Adam Doud sure doesn’t like the idea of a Windows Phone phablet.
Pocketnow’s newest editor is, if nothing else, consistent. He’s denounced the concept of a Nokia-made smartphone/tablet hybrid more than once, with his latest anti-phablet proclamation coming on the heels of today’s unveiling of the new Lumia 1520.
Adam’s arguments are quite valid. His insistence that modern Windows Phone software can’t effectively utilize the added screen real estate of a phablet is understandable, even if the problem isn’t confined to Microsoft’s OS (we recently took the Android-based HTC One max to task for the same shortcoming). And his desire for greater one-handed usability is definitely something I can get behind. We can’t all have hands like Taylor Martin or Marques Brownlee, after all.
But I disagree with Adam. That doesn’t mean I’m going to call him a “fanboy,” “bias(ed),” or any of the five or six other tired old pejoratives lying around in the Troll’s Toolbox. Instead, I want to quickly call attention to a point that I think deserves to be made about Windows Phone phablets: to me, they make more sense than their Android counterparts.
So here’s the thing: I really like some Android phablets. Sure, there are a few phones out there that straddle the line -you could make a case that superphones like the LG G2 and Samsung Galaxy S 4 are more phablet than not, and devices like the Galaxy Mega and Sony Xperia Z Ultra are in a different class entirely- but for my money, it doesn’t get much better than a solid, robust, feature-packed smartphone/tablet hybrid. I’m talking about the Galaxy Note 3, of course, a device I’ll make no apologies for holding above most others. Between its S Pen and its special software suite designed to leverage the massive display, it comes the closest to what I think a true “phablet” should be.
And yet, like all (stock) Android devices, it falls short in one crucial area: the home screen. Yes, you can populate your umpteen scrollable panels with widgets, icons, and folders galore – a great strength of Android is its customizability. But regardless of the resolution of your phone’s display, it’s very hard to get the device to effectively utilize all of its desktop space without resorting to a third-party launcher or a service like Themer.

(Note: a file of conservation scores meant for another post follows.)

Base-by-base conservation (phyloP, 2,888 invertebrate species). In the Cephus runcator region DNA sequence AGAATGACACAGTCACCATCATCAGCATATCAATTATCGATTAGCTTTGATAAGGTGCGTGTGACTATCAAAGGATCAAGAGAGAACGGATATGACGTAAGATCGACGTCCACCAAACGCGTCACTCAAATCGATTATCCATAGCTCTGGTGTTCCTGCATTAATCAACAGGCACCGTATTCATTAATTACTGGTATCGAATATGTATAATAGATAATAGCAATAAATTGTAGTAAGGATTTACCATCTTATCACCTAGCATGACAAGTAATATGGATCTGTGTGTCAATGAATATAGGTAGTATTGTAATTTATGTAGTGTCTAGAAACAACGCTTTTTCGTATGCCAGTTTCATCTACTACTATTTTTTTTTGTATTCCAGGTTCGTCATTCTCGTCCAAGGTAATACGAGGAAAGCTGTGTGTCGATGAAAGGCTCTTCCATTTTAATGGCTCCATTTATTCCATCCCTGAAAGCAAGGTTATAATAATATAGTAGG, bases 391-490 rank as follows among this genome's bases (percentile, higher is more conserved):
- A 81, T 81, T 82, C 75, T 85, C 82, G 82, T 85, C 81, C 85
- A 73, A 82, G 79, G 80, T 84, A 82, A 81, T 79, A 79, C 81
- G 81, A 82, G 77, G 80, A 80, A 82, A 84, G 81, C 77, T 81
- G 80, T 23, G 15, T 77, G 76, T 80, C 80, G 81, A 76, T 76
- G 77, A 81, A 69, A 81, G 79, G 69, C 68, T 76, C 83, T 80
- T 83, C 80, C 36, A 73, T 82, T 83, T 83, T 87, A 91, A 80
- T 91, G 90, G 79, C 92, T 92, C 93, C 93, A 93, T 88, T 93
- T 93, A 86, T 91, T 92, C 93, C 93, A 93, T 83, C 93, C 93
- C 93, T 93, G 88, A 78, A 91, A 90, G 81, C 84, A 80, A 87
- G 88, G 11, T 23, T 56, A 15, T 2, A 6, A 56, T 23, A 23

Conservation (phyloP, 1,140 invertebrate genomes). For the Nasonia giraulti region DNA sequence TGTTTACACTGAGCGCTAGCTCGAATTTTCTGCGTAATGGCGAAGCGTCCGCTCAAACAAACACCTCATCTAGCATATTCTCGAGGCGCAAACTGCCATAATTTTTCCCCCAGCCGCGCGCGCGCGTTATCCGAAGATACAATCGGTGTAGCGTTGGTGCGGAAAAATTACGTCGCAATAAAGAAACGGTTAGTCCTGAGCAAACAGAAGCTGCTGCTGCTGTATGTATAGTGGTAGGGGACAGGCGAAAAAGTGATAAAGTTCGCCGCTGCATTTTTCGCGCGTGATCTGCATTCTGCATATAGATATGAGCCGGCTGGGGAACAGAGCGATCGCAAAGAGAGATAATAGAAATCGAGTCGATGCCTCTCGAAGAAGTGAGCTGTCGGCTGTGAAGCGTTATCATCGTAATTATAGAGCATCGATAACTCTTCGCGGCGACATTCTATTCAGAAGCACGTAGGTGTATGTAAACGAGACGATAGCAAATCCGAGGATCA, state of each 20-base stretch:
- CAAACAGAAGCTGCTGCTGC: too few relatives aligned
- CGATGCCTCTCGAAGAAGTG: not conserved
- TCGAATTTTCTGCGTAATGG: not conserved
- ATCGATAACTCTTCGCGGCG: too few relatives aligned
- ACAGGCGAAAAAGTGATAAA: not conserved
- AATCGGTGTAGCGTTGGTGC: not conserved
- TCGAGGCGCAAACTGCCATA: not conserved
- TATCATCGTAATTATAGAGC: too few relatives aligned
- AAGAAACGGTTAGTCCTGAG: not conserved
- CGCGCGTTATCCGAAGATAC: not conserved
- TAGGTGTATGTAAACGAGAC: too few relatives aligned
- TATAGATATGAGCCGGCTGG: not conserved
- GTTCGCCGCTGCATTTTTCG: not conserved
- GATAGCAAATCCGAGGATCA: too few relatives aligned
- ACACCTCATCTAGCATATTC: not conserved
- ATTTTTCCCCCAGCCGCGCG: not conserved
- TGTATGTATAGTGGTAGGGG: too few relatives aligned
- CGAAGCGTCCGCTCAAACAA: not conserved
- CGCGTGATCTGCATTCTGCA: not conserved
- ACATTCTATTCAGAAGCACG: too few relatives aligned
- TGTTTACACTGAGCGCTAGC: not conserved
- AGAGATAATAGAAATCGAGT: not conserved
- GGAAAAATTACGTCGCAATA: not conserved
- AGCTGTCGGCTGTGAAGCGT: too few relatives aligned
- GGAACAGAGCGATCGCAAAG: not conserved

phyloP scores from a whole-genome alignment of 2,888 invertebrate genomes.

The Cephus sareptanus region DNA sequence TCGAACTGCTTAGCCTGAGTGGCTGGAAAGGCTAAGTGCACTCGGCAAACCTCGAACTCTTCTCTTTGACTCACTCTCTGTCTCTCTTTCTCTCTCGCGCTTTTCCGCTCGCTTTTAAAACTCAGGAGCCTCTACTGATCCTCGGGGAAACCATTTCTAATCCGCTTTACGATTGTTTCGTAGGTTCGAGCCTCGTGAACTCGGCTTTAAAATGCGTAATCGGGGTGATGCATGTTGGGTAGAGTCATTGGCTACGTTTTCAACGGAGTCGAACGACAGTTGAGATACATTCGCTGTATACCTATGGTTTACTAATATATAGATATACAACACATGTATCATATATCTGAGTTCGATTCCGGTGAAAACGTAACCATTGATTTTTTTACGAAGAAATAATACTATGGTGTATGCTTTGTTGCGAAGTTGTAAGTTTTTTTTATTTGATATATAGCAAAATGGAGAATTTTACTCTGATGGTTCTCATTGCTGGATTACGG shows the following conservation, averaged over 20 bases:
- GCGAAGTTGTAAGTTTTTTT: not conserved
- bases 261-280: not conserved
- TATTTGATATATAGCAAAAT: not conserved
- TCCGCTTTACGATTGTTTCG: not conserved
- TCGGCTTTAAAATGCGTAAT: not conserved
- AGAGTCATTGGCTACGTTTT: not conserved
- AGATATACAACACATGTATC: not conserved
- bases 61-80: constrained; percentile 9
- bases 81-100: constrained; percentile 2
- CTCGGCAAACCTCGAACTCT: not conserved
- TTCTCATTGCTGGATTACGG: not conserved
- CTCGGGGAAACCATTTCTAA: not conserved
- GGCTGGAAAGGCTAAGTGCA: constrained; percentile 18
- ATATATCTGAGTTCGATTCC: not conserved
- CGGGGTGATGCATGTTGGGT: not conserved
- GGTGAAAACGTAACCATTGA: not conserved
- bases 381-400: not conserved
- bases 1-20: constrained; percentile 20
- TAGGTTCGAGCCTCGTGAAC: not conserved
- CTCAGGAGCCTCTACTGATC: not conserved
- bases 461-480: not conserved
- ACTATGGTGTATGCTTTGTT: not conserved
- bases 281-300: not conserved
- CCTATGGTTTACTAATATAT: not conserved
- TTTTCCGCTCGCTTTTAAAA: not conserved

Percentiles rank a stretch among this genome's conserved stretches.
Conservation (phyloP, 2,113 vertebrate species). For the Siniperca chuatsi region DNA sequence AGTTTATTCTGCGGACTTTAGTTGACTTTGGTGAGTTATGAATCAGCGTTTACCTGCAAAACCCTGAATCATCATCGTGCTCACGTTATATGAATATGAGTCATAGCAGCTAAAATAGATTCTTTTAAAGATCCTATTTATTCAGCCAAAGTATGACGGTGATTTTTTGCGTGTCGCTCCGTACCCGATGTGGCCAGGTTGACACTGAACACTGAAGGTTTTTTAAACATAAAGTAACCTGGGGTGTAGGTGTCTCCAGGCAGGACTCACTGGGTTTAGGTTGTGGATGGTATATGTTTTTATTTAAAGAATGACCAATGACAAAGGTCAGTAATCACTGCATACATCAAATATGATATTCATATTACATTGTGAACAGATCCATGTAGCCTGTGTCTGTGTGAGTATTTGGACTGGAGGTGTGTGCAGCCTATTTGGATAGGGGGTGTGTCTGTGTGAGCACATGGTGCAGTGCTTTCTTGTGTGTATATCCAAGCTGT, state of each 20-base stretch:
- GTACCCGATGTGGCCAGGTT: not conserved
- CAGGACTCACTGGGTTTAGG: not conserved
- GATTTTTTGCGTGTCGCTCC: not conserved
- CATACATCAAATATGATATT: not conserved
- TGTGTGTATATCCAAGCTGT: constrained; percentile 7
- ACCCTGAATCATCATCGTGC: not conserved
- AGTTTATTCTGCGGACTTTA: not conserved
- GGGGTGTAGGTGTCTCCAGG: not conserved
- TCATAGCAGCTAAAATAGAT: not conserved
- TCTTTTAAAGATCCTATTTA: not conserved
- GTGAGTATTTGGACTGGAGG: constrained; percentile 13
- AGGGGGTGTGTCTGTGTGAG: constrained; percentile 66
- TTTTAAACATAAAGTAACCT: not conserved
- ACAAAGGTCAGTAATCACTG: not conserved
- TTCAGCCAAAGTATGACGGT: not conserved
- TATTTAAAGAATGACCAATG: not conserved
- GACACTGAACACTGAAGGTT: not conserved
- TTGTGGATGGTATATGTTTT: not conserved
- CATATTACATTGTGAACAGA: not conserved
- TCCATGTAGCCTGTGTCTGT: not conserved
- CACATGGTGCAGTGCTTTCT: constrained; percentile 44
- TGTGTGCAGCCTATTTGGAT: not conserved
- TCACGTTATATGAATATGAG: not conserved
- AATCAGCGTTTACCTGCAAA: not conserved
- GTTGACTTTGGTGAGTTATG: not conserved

Until Google fixes this problem in a future Android release with out-of-box support for universally resizable widgets and many more options for font sizes and the like, I’ll always look at supersized Android phones with a little pang of irritation. The kind of slight annoyance you get when you come across a wasted opportunity. “If only I could toss some Live Tiles up in here,” I’ll say for the hundredth time.
Enter the Lumia 1520.
From its inception, Microsoft has pitched Windows Phone as the platform to buy into if you want glanceable information. From the original release through to 7.5, 7.8, and all the way up to the current build of Windows Phone 8, the central concept of the Modern UI’s home screen experience has been that you shouldn’t need to dig for information. Any information. It should all be there, displayed in the form of Live Tiles, the minute you turn on the screen.
It’s a promise Microsoft has struggled to keep in some areas -the platform’s Me and People hubs are badly in need of updates, and the lack of a notification center is still a sticking point for many folks out there- but in others, it really works well. On my Lumia 1020, the weather widget flipping back and forth between current temperature and forecast saves me a tap a few times a day. So does the constantly-updating comment count on Instagram client 6tag. Getting text message previews on the large SMS tile is a handy replacement for Android’s notification tray when I do miss it, and the constantly-shuffling Gallery tile adds some needed warmth, reminding me of where I’ve been and what I’ve photographed. It’s a home screen experience so good, at times you’re left wondering just why you need a notification center anyway.
Improbably, that positive experience translates to the notebook and tablet experience as well. As much as we griped about the Surface RT and other RT-based tablets, we always loved the customizable Live Tiles on the large home screen – tiles which made using the platform much more enjoyable thanks to their intelligent and stylish use of the screen space. That’s more true than ever thanks to the option for more tile sizes in Windows 8.1, allowing users to cram even more information onto the screen.
That’s why the Lumia 1520 is so important, in my view. It’s more than just Nokia’s first 1080p-equipped device; it’s concrete proof that the dense tile layout of Windows 8.1 can work on Windows Phone, given high enough resolution. The 1520’s inclusion of an available third row of home screen tiles expands the usable interface area in a major way, making more of the screen active – making the 1520 a much better phablet than most big-screened Android phones I’ve encountered. At least in terms of glanceability.
Of course, not everyone will favor a “pocket edition” of the Windows 8 user experience – and as I said above, there’s much more to a well-rounded phablet than just a big screen and a glance-friendly home screen. Whether the 1520 is a phone I’d carry or recommend is a question which will ultimately have to wait for Pocketnow’s full review. But I really think Windows Phone’s interface lends itself to big screens in a way that’s more effective, and frankly more attractive, than Android’s approach. And I’m looking forward to trying it out in the real world, hopefully alongside a proper Nokia tablet.